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LocalA6 | Washington County News Wednesday, October 31, 2012 LocalWashington County News | A7Wednesday, October 31, 2012 FILE PHOTOS From right, the railroad was central to the founding of Chipley, so it was tting that a model railroad show was held in the Chipley Train Depot in the 1980s. An aerial view of Harrell Square in 1980 shows Northwest Florida Community Hospital, top left, surrounded by open elds. Walmart has been serving Chipley since August 30, 1994 A tradition of excellence and community service since 1893, continuing The Chipley Banner www.chipleypaper.com (850) 638-0212 We have been in operation since 1995.Washington County Christian SchoolTrain up a child Proverbs 22:6Jason Haddock, Administrator1405 Brickyard Road Chipley, FL 32428 (850) 638-9227 Email: wccs@bellsouth.net www.washingtoncountychristian.com WASHINGTON-HOLMES TECHNICAL CENTER WHTC Celebrates 45 Years of Excellence in EducationWashington-Holmes Technical Center has been a major part of educating our citizens since 1967. WHTC has grown from its original nine vocational programs to 26 career and technical education programs. Program oerings sometimes change to keep pace with the new demands of industry. While maintaining traditional trade programs, the Technical Center is shifting its focus toward information and medical technologies. All of Washington-Holmes Technical Centers programs train students to earn industry certications or state licenses that are necessary to compete in the 21st century workforce. CFURNITURE & GIFTSBCHAVERS-BROCK Serving customers since 1926.gulfpower.com Chipley, the birthplace of Gulf Power Chipley, the birthplace of Gulf Power Chipley, the birthplace of Gulf Power Chipley, the birthplace of Gulf Power Chipley, the birthplace of Gulf Power Chipley, the birthplace of Gulf Power We Treat You Like Familybetter than Northwest Florida Community HospitalProudly Serving Our Community Since 19511360 Brickyard Road Chipley, FL 32428 (850) 638-1610 www.nfch.org By CATHRINE LAMB638-0212 | @WCNHCT clamb@chipleypaper.com The town of Chipley was originally called Orange, before being renamed Chipley in 1882. The town was named after railroad man, businessman and Florida Sen. William D. Chipley, also known as Mr. Railroad of West Florida throughout Northwest Florida. A statue was erected in Pensacolas Plaza Ferdinand after his death on Dec. 1, 1897, with an inscription that read, Soldier Statesman Public Benefactor. On the battle eld he was without reproach. In the councils of state he was wise and sagacious, and in his public and private benefactions he was ever alert and tireless. The history of his life is the history of the upbuilding of West Florida, and every material advancement for two decades bears the imprint of his genius and his labor. Not long after Chipley became incorporated in 1882, the courts held that charter invalid. Chipley was re-chartered in 1900. Chipley never got to see the town develop and prosper into what it has become today. The town was only about 15 years old when he died. For more than 75 years, there were two towns that bore his name. One of those being the Chipley we all know and love today. The other was Chipley, Ga., which is now the resort town of Pine Mountain, Ga. A train track completed in 1882 put Chipley on the map. The side track allowed for trains to pull off of the main track and re ll their steam engines at what became known as Tank Pond, where the agriculture center and City Hall are now located. The rst train station and rst post of ce in Chipley were in old boxcars. The railroad connecting Pensacola and Chattahoochee was completed in 1883. The rst two businesses that opened in Chipley were a wine shop and a whiskey distillery, in 1881. The businesses were owned by B.W. Berry. The whiskey distillery was in the area that is now known as Falling Waters State Park. Berrys businesses lasted until 1899, when the Washington County electors voted to prohibit the manufacture or sale of alcoholic beverages. The McGreachy General Store was one of the rst general stores in the area. The store sold things such as apparel, shoes, hats, yard goods, sewing machines, custom-made suits and groceries. The McGreachy General Store also had a soda fountain, making the store the rst in Chipley to serve CocaCola when it rst came onto the market. The McGreachy family also owned the rst bottling works in Chipley. On May 14, 1898, a re destroyed most of the business district in Chipley. The re reportedly started a few minutes after noon, in a building at the rear of the White and Williams Store in the middle of the business district. By the time a line of people passing buckets back and forth put out the re, 35 businesses and residences were in ashes. Almost everything on the south side of the railroad was gone. The cause of the re was a mystery to the residents of Chipley. There was also a re in 1967 that gutted the thenpolice station and the Crystal Ice Company. The ice company was erected in 1914, to house the Chipley Power and Lights Power Company. It wasnt until 1970, and several res later, that the Chipley Volunteer Fire Department was established. The rst re department consisted of 12 members and three vehicles. Those vehicles were a 1939 Chevrolet, a 1940 and a 1960 Ford. There are several places of worship in Chipley. Three of the oldest are First United Methodist Church, First Baptist Church and First Presbyterian Church. The rst written record of the First United Methodist Church is from 1887. The church stands on the corner of Fifth Street and U.S. 90. First Baptist Church of Chipley also was established in 1887 with 19 members. The church met for its rst service in a tworoom school house where the Washington County Court House now stands. The congregation moved to a two-story building on the corner of Cypress Avenue and Fifth Street in 1899. First Baptist Church of Chipley made the move to its present location on South Boulevard on Dec. 2, 1979. First Presbyterian Church held its rst services in Methodist and Baptist churches in Chipley when it was formed Oct. 18, 1846. The church moved its services to a church on Watts Avenue in May 1904. In 1938, First Presbyterian made its nal move in 1938 to its current location on Fifth Street in Chipley. The Washington County School District was established with the Berry Hill School No. 14 in 1847. The Berry Hill School was located where First United Methodist Church and the Washington County Court House are now located. The Berry Hill School was discontinued in 1879 for lack of attendance and became the Limestone Church. In 1883, the Limestone Church became the Jordan School House, and a year later in 1884, the Jordan School House was changed to the Chipley School. The Washington County School District, in 1887, ordered that the school be open to the public. Three years later, in 1890, Washington County was ordered to establish the Chipley High School District, to encompass the town of Chipley. In 1902, the school was located on the present-day campus of the Washington County School Board of ces. The school consisted of two stories with four classrooms, an auditorium and a bell tower. The 12th grade was not added until to Chipley High School until 1916. The Historic Chipley High School was erected in 1930 and now houses of ce and the Spanish Trail Playhouse. Chipley High School is now on Brickyard Road and has been in operation since 2001. The rst and only colored school in Chipley was constructed in 1913. The school was named after its rst principal, T.J. Roulhac. When the school opened in 1913, it was called the Chipley Colored School, and it only went through the seventh grade. Colored students who wanted to progress beyond the seventh grade had to go to Tallahassee. It wasnt until 1968 that the school became non-segregated and was renamed Chipley Junior High School. The school eventually was renamed Roulhac Middle School, now on Brickyard Road next to the Chipley High School campus, where it has been in operation since 2000. The old Roulhac Middle School buildings now house the T.J. Roulhac Enrichment and Activity Center. Chipley has grown from being a lling station for steam engine trains to being a prosperous and lively town. Chipley encompasses 4.1 square miles, halfway in between the state capital of Tallahassee and the states westernmost city of Pensacola in beautiful Northwest Florida. Information in this story was compiled from articles published in the Washington County News May 15, 1982, edition.By PERRY E. WELLSSpecial to the News The City of Chipley is generally accepted as beginning in the year 1882, the year P&A Railroad was completed through this area after the mammoth project took three or more years to complete. Orange changed to Chipley after the development in an area south of the new town began to shift northward to be near the railroad. In 1982, many towns along the rail route from Tallahassee to Pensacola engaged in a yearlong time of jubilation of cially called the Railroad Centennial Celebration. Townspeople enjoyed boasting that Chipley led the way and took top honors of staging a full-year celebration, hosting numerous rousing performances of musicians and other entertainers, before the main celebration on May 22-23. These happenings put the spotlight on Chipleys big plans for the culmination weekend, which were labeled by the Washington County News following the event as a Super Success! Chipleys Railroad Centennial Celebration was led by relatively newcomers to the area, the husband-and-wife team of Dick and Polly Kneiss. The logo for the entire event was made into a giant button with the words, Chipley Centennial 100 Years of Rollin. Sales for the souvenir promotional item were brisk, and some of them still can be found in thrift stores here and in nearby towns. The full story of this historic extravaganza, along with writings on other festivals of the area, were printed the Heritage of Washington County book, issued in 2006. It sold more than 1,400 copies and remained out of print until two months ago when 200 additional copies were received. Contact me if you missed getting one earlier. Thirty years later, this newspaper is printing a special edition of the midweek paper, paying tribute to the towns history and looking at developments that have come our way since the all-out horn blowing of 1982. A Wal-Mart Supercenter has been added to the town. Numerous fast food outlets, including Waf e House, KFC, Burger King, Wendys, Arbys, and Sonic have joined existing Hardees and McDonalds in providing food for tourists, early and late workers and townspeople generally. Other specialty foods with Mexican and Chinese menus are available in addition to the traditional restaurants, Baileys, Continental, Skins and Bubbas. K.C. Pizza has joined Pizza Hut in providing pizza and pasta. West Point Home, manufactures of ne linens and other fabrics, became established in Chipley within the past 30 years, providing employment for hundreds of workers in the immediate area. Despite a troubled worldwide market for their goods, the local plant has survived with the persistence and perseverance of top-level and local company executives. Since 1982, Chipley native Tommy Ray McDonald Sr. returned to his hometown after a successful and interesting career in the U.S. Air Force, bringing his wife, Vivian, a young son, Tommy Ray Jr., and daughter, Kim, with him. Almost overnight, he ascended to positions of leadership, becoming the executive director of the Washington County Chamber of Commerce and the mayor of Chipley. He still was holding both jobs at his untimely sickness and death April 29, 2005. The area lost other leaders in the passing of Farrell Nelson, Lloyd White, Ross Deal, E.W. (Judge) Carswell, Phillip Rountree, Marvin Engram, J.E. (Red) Davis and many others since the rst celebration. Chipley has a total new slate of leaders in City Hall from that of 1982. Linda Cain is the veteran mayor. The City Council consists of Karen Rustin, Kevin Russell, Lee Dell Kennedy and Ellis Reed. Kevin Crews is police chief, Floyd Aycock serves as re chief and Dan Miner holds the city managers post. A complete changeover also applies to the countys constitutional of cers. Colby Peel is county judge. Bobby Haddock is the current sheriff. Linda Cook holds the clerk of court position, while Gil Carter is property appraiser and Carol Finch Grif n is the elected supervisor of elections. Helen Guettler McEntyre, tax collector, and Dr. Sandra Cook, superintendent of schools, will leave these posts at the end of their present terms. Even though there has been a recognized downturn in the national economy during the past four years, new businesses and many other changes are coming into the area almost monthly. Gabriel Heater, the national news radio columnist during the World War II years, began his Mutual Radio Network nightly broadcast with this opening: Theres Good News Tonight! He ended his newscast with, Time Marches On. Hopefully Heaters prophetic opening and closing of a radio career which ended March 30, 1972, gives hope for all who joyfully celebrate life to its fullest in hometown Chipley, Fla. 1882 2012From left are the historic Chipley Train Depot as it appeared in 1886 and Miss Chipley Helen Benson, who was featured on the front of the Washington County News on Oct. 12, 1939, as she was heading to Dothan, Ala., to compete in the second annual National Peanut Festival pageant. Railroad Avenue, as seen shortly after turn of the 20th century. The Washington County News of ce is now in this building. CHIPLEY CELEBRATES ITS BEGINNINGS: 1882-20121882 train station a humble beginning City still growing despite poor economy PHOTOS SPECIAL TO THE NEWSCommunity leaders Paul Peacock, from left, Tommy McDonald, Perry Wells and Raymond Norris during a Kiwanis Club presentation in the mid-90s. At right, a historic Chipley quilt is displayed by Sherri Biddle and Tommy McDonald Sr., celebrating the towns Centennial in 1982.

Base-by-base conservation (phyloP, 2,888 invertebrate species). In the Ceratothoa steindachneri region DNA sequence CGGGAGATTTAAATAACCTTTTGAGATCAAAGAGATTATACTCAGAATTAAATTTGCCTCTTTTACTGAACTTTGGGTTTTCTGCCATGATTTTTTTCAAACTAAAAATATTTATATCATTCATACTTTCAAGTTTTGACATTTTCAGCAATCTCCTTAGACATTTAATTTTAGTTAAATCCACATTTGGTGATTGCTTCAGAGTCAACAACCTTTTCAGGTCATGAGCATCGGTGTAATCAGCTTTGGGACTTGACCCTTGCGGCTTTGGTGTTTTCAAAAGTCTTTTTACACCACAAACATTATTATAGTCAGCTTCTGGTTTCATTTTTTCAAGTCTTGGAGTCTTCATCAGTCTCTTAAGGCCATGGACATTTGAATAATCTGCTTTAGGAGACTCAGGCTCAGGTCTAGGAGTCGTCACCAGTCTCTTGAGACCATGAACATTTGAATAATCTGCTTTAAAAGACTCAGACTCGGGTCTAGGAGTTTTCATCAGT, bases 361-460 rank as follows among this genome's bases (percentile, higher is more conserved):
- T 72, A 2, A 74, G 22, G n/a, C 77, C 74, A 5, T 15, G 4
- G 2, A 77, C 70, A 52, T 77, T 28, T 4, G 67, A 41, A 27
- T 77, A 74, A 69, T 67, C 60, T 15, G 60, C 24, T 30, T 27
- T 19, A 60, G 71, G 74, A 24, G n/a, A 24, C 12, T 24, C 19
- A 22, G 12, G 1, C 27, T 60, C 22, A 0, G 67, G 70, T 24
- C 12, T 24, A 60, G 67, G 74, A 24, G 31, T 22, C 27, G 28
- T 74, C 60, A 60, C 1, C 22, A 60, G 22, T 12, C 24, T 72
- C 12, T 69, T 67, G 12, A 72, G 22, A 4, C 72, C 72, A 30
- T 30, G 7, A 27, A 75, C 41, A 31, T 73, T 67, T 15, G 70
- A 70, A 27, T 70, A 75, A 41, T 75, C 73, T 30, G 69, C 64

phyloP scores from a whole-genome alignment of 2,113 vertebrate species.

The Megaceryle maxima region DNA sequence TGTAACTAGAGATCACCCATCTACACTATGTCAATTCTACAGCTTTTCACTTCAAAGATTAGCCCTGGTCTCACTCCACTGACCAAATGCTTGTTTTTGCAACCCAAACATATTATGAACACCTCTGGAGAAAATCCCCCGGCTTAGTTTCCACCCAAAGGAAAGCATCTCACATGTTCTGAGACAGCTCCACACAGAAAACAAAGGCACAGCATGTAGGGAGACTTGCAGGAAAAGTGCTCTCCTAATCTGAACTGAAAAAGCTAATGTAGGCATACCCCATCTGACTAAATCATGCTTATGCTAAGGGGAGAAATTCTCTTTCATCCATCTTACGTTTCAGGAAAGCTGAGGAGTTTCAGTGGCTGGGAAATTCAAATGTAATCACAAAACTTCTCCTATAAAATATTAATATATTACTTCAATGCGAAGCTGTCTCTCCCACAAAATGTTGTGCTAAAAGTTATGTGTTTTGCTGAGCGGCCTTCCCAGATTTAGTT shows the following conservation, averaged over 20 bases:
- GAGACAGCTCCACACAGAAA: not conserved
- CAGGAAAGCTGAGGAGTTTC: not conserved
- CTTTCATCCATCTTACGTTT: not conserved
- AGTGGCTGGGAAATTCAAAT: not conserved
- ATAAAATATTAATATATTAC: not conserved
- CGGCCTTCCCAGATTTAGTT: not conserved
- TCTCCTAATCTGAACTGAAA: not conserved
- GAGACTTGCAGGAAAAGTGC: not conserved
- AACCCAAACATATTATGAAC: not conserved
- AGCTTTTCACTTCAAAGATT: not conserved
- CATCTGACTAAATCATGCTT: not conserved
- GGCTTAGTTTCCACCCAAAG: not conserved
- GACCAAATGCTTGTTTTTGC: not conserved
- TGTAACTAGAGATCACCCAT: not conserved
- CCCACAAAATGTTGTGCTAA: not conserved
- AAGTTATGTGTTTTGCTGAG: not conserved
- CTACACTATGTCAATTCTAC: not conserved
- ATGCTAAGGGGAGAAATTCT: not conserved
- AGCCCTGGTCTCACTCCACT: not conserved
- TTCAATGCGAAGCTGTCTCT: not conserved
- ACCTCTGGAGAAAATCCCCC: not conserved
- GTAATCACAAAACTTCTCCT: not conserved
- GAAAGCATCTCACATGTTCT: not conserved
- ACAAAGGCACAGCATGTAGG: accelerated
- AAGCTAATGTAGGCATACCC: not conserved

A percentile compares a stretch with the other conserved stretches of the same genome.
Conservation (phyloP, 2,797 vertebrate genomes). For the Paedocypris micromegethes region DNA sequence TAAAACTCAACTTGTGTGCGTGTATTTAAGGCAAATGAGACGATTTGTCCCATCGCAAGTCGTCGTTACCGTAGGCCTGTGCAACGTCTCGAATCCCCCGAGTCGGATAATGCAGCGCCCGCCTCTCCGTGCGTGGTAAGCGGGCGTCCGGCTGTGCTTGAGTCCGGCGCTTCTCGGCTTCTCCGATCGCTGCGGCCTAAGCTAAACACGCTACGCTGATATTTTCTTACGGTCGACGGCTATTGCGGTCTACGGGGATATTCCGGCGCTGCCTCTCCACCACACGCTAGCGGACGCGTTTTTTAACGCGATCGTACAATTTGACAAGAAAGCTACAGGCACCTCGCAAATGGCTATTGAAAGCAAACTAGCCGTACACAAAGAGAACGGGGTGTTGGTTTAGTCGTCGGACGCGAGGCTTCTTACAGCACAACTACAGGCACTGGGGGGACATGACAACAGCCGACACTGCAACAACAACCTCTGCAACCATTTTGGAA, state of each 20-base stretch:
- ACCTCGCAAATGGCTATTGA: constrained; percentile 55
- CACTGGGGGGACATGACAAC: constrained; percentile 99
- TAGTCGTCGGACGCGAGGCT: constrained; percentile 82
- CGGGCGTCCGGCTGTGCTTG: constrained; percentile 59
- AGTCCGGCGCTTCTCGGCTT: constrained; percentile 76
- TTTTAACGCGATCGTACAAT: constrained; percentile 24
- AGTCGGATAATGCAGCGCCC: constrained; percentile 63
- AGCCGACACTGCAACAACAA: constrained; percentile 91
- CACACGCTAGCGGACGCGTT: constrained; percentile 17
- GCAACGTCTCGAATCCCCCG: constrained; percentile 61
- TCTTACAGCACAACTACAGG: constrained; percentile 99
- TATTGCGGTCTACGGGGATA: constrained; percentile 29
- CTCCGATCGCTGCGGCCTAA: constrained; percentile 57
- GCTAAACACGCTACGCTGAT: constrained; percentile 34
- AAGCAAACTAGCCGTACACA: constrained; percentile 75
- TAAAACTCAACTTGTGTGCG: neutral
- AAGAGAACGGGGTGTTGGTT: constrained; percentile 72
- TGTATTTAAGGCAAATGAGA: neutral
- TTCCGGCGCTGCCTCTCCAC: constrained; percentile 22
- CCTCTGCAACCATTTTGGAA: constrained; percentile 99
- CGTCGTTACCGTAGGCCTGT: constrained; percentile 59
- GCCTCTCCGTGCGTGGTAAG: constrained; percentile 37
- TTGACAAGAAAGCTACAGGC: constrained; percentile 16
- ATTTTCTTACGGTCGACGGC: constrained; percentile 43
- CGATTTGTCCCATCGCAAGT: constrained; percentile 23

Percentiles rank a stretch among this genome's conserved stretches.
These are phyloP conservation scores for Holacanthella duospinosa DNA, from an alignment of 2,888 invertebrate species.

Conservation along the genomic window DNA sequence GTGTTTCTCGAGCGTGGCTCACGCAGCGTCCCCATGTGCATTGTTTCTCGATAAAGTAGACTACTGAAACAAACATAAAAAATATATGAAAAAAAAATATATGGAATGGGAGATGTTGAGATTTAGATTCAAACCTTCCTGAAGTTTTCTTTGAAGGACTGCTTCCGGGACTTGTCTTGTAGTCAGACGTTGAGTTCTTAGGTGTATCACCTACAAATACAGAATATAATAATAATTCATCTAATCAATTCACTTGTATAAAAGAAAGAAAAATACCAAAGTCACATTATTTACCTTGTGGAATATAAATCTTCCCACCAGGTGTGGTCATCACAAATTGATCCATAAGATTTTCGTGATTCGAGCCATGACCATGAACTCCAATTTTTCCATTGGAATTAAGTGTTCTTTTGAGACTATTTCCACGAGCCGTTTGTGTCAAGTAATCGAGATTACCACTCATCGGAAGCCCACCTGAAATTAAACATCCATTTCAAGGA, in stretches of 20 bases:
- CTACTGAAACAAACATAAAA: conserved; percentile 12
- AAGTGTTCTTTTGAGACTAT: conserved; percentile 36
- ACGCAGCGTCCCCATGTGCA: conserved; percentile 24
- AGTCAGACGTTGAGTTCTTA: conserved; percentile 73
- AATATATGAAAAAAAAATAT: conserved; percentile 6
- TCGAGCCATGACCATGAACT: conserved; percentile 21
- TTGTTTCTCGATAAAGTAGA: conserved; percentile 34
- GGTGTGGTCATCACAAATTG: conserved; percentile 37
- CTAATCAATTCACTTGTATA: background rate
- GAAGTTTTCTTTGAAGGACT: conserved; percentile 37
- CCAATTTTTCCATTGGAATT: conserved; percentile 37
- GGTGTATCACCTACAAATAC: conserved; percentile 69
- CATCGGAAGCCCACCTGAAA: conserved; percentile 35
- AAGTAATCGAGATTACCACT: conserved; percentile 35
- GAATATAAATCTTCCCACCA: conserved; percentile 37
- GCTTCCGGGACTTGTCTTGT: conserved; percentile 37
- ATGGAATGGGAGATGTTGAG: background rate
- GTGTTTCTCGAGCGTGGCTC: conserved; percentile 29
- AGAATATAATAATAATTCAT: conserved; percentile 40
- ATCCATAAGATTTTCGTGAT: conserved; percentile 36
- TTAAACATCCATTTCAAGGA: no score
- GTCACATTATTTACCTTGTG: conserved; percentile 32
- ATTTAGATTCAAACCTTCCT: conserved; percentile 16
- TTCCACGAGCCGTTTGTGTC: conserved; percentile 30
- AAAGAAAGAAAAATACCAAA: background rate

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LocalA8 | Washington County News Wednesday, October 31, 2012 Saturday, November 3rd, 20127:00am Registration for Redsh Run ( Front Steps of Gibson Inn) 8:00am Start of Redsh Run 10:00am Gates Open ($5.00 admission Charge & kids Under 12 Free)10:00am Parade Starts (Hwy 98) 1:00-5:00pm Blue Crab Races (at the Top of Each Hour) (kids under 12) 1:00pm Oyster Shucking Contest 1:15pm Oyster Eating Contest 2:30pm 7:00pm Musical Entertainment8:00pm Headline Entertainment ( Lee Brice ) 11:00pm Park Closeswww.FloridaSeafoodFestival.comFriday, November 2nd, 201210:00amPark Opens (No Admission Charge) 4:00pm Blessing of the Fleet 4:00pm Arrival of King Retsyo Smokey Parrish and Queen Christina Collins 5:00-11:00pm Musical Entertainment 11:00pm Park Closes NOTICE OF ELECTION AND QUALIFYING FOR THE TOWN OF WAUSAU, FLORIDA GENERAL ELECTIONOn Tuesday, December 11, 2012 a general election will be held in the Town of Wausauat the Wausau Town Hall, 1607 Second Avenue, Wausau, Florida. Qualifying for the election will begin on Monday November 12, 2012 through November 15, 2012 duringthe hours of MondayWednesday 8:00 AM-4:00 PM; Thursday 8:00 AM-Noon at the Wausau Town Hall. The Qualifying fee is $25.00 plus a 1% election assessment fee for a total of $43.54. The seats up for election are Post 1, currently held by Roger D. Hagan, Council Post 4, currently held by Gail Culbreth and Post 5, currently held by B.J. Phillips. Anyone wishing to vote in the upcoming election who is not registered to vote may do so with the Washington County Supervisor of Elections on or before November 12, 2012, Registration books will close at this time. As published in the Washington County News on October 20, 24 & 31, 2012 Margaret Riley, Town Clerk FORCOUNTY COMMISSIONER DISTRICT 1 PRITCHARD PRITCHARD PRITCHARD Political advertisement paid for and approved by Ross Pritchard, Democrat for County Commissioner, District 1 A county commissioner should possess a host of qualities in order to be effective. I am a Floridalicensed building contractor and small business owner. Additionally, I have 25 years of work experience in emergency services. My experience and training have rendered me knowledgeable in areas such as positive business planning and Florida building codes and regulations. I also have expertise in disaster management, knowledge of the handling of hazardous materials (HAZMAT) as well as an extensive knowledge regarding all areas of FEMA. These credentials combined with communication skills, energy and drive make me the candidate that will work best for Washington County. I want the best for our county, and I have the skills and passion for serving the people of Washington County. I will make a difference. Lets work together to ensure that our residents can afford of this county and its values. Ross Pritchard NOTICE OF SPECIAL MEETING The Board of Commissioners of the Northwest Florida Regional Housing Authority will hold a Special Meeting on November 15, 2012, at the Holiday Inn & Suites, 2725 Graves Road, Tallahassee, Florida. Meeting will begin at 1:00 p.m. E.S.T. The meeting will be open to the public. Oct. 15-22Daven Bowden, 31, Chipley, petit theft, resist of cer without violence two counts, violation of state probation on dealing in stolen property, violation of state probation on false imprisonment Aldric Brown, 44, Vernon, sell of marijuana Robert Bullard, 40, Pensacola, driving while license suspended or revoked Sadarrius Bush, 20, Chipley, simple assault Brenda Chambers, 38, Clermont, possession of controlled substance without a prescription Glenn Chestnutt, 42, Las Vegas, Nev., Sarasota County warrant for child support Sebastian Dilsaver, 20, Chipley, operate motor vehicle without valid drivers license, possession marijuana less than 20 grams Robert Douds, 61, Bonifay, deliver meth, traf c in opium, sell of opium Alycia Flowers, 21, Bonifay, sell of marijuana, deliver or distribute meth Ernesto Gonzalez, 18, Chipley, operate motor vehicle without valid driver license Margaret Gunn, 36, Chipley, child support Jeremiah Hill, 22, Chipley, violation of state probation on criminal mischief Cody Knowles, 30, Bonifay, sell of marijuana, sell of meth Lorrie Laurel, 47, Chipley, insurance fraud more than 20 thousand but less than 100 thousand Ruben Laurel, 42, Chipley, insurance fraud more than 20 thousand but less than 100 thousand Tamala Payne, 46, Caryville, sell of marijuana four counts, possession of controlled substance without a prescription, possession of marijuana less than 20 grams Miracle Williams, 20, Panama City, violation of state probation on resist of cer without violence, battery on law enforcement of cer, conspire to disrupt education process, felony battery John Works, 40, Caryville, sell of marijuana two counts Paul Wright, 52, Chipley, batteryBy RANDAL YAKEY522-5108 | @ryakey ryakey@pcnh.com PANAMA CITY U.S. Rep. Steve Southerland has outraised challenger Al Lawson by more than $1.1 million in his campaign to regain his House District 2 seat. The numbers were posted earlier this month by the Center for Responsive Politics, which runs the website OpenSecrets.org. According to the group, Southerland, R-Panama City, was able to raise $1,602,108 through Oct. 17. Lawson, D-Tallahassee, raised $509,690. Southerlands campaign has spent $1,105,168 versus Lawsons $435,615. In 2010, Southerland spent nearly $1.3 million to capture the seat from Rep. Allen Boyd, who spent more than $3.8 million. On its OpenSecrets website, the Center for Responsive Politics has analyized individual contributors to the campaigns and listed the organizations and companies where the contributors or their spouses work. Southerlands main local contributors work for organizations that are fairly well known in the community. At the top of the list for Southerland is Gulf Coast Dermatology, $14,201, according to the latest numbers by OpenSecrets. Second is Eastern Shipbuilding, $12,500; and third is Bill Cramer Chevrolet at $10,500. The $10,000 organizations are Every Republican is Crucial PAC, Freedom Project, National Beer Wholesalers Association and the OSI Restaurant Partners. Others include GAC Contractors, $7,000, and L-3 Communications, $6,000. The Southerland campaign said the donations to the campaign were a sign the constituency was behind the congressman. The people of the district are rewarding Steve for going to Washington and keeping his promises, said Matt McCullough, communications director for Southerland. McCullough said the Lawson campaign was backed by special interest groups. Lawsons campaign said they are not worried about the spending gap. We are going to ght right through it, said Mara Sloan, spokeswoman for the Lawson campaign. Sloan also swung back at the Southerland camp, saying no one is getting more backing from Washington than Mr. Southerland. Its no surprise that the Southerland campaign is outspending the Lawson campaign, considering that theyve had two years to raise money from Washington special interest groups and big-time Washington donors, Sloan said. The Al Lawson campaign is fortunate to have the support of so many local North Floridians. Many of our top donors are actually commercial shermen right here in the second district. They have come together to support Al Lawson because they know that he will continue to stand up for them, unlike Congressman Southerland, who has not supported them during his time in Congress. Lawsons contributors work for organizations that include the American Association for Justice, $5,250, and a number of $5,000 contributions, including some from the American Federation of State, County and Municipal Workers, BRIDGE PAC, Democrats Win Seats, Florida Benevolent Association, International Associations of Fireghters and the Plumbers and Pipe tters Union. Florida State University employees contributed $1,250 and Blue Cross/ Blue Shield employees put up $1,000 in support of Lawson.Special to the NewsCHIPLEY Take Stock In Children, a 120-credit-hour college tuition scholarship program announces it has selected eight new recipients in grades eight and nine who will be recognized by name at the annual presentation dinner on Nov. 13. Since its inception in Washington County in 2005, the local TSIC program has graduated 47 students from high school and 39 (including the 2012 high school graduates) are currently enrolled in a two-year or four-year college program or a certi cation program at technical centers. Three students are either in the one-year deferral or military deferral. For school year 2012-13, there are 29 students in grades 9-12 working toward high school graduation and receipt of the scholarship. The number of scholarship contracts to be awarded varies from year-to-year based upon the donations from Washington County businesses and individuals, as well as money in the state matching account. Since starting in 2005, the local TSIC has raised about $400,000, which excludes the state-level match, and the total value of scholarships is estimated at $775,000. The program has averaged about 10 high school graduates between Vernon and Chipley high schools each year that receive the 120-credit-hour tuition scholarship. To obtain the TSIC scholarship, a student must be in grades seven to 11, sign a contract to meet certain standards during the remaining school years until high school graduation and have family support; the parents/guardians also sign a contract to support their student. Family incomes must be below a certain level based upon the number of children in the family at the time the quali cation for TSIC is established. TSIC allocates more scholarships to grades seven to nine so the students will have more years in the program prior to high school graduation. Applications are taken each September shortly after the school year starts and are available from middle and high school guidance counselors. There is an urgent need for additional student mentors who work directly with the students and for additional student advocates who are the liaison between Take Stock and the local schools and guidance counselors. Other volunteer opportunities are available to serve on the Leadership Council that guides the total program or in fund raising. The Washington County Take Stock In Children program is locally run and locally funded and there is always work for willing hands. The TSIC program is operated by the Washington County Scholarship Foundation Inc., which holds federal and state income tax exemption with charitable organization registration. For more information about the program, to volunteer or to make a donation, contact David Solger, program coordinator, at 638-1276 or visit www.takestockinchildren.org. Arrest REPORTTake Stock In Children selects 8 new recipientsSoutherland tops Lawson